Search results for abandoned person

We've found 856 phrases for abandoned person:Sort:PopularA - Z


douche bagAn annoying person; someone blatantly inconsiderate of others.Rate it:

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down withExpressing disapproval of or encouraging actions against a person, organization, practice, belief, etc., typically in a public protest.Rate it:

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drive one up the wallTo make a person very angry or bored; to infuriate.Rate it:

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drive someone up the wallTo make a person very angry or bored; to infuriate.Rate it:

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drool bucketA person with low intelligence or no common sense; an idiot.Rate it:

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dumb bunnyA stupid person.Rate it:

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dwarf standing on the shoulders of giantsA person who discovers by building on previous discoveries.Rate it:

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e thumbA person with this skill.Rate it:

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early birdA person who wakes early or arrives early, typically before most others.Rate it:

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Earth toUsed to call the attention of a distracted person.Rate it:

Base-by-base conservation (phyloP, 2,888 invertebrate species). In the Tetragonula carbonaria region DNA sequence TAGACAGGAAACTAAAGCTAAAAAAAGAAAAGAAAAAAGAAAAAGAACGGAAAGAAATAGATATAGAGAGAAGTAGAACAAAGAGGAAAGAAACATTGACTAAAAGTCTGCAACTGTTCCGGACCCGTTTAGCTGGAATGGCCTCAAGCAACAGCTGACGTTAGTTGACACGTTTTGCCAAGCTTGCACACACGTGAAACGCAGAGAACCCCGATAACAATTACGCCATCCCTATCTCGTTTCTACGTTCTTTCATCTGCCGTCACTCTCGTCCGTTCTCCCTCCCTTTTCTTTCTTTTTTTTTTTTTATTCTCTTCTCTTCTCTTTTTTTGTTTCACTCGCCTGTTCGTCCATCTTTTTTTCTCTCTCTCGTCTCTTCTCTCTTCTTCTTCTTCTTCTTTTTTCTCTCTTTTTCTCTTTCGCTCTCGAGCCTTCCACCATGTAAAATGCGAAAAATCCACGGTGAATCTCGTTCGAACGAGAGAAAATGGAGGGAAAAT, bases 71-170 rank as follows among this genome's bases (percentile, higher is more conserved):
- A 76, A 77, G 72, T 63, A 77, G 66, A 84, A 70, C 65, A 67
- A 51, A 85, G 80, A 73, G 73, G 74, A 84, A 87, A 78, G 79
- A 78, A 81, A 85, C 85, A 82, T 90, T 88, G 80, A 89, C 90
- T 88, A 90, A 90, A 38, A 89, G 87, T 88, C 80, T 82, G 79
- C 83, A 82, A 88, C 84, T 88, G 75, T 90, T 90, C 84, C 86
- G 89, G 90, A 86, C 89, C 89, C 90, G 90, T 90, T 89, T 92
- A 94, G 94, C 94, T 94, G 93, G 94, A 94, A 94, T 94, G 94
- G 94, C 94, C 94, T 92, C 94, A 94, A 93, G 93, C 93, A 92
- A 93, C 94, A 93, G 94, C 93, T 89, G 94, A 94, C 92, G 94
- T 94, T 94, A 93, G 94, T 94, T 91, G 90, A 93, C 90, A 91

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emotional crippleA person who has been rendered indecisive, alienated, uncaring, confused, or helpless in conjunction with experiencing debilitating emotions, such as worry, fear, panic, despair, etc.Rate it:

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end of the lineFinal cessation or discontinuance of a process, institution, or person, especially one which has existed for a considerable period of time; death.Rate it:

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enemy combatantAny person in an armed conflict who may be properly detained under the laws and customs of war.Rate it:

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excuse youIndignant response to a person who has behaved rudely and failed to apologise.Rate it:

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express elevatorSomething that gets a person somewhere fastRate it:

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extra pair of handsThe assistance of another person.Rate it:

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eye candyA very attractive person or persons, or the salient visible physical attributes of same.Rate it:

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eye for an eyeCompensation for injury caused by a person, in the form of inflicting of an identical injury on that person.Rate it:

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eye for an eye, a tooth for a toothCompensation for injury caused by a person, in the form of inflicting of an identical injury on that person.Rate it: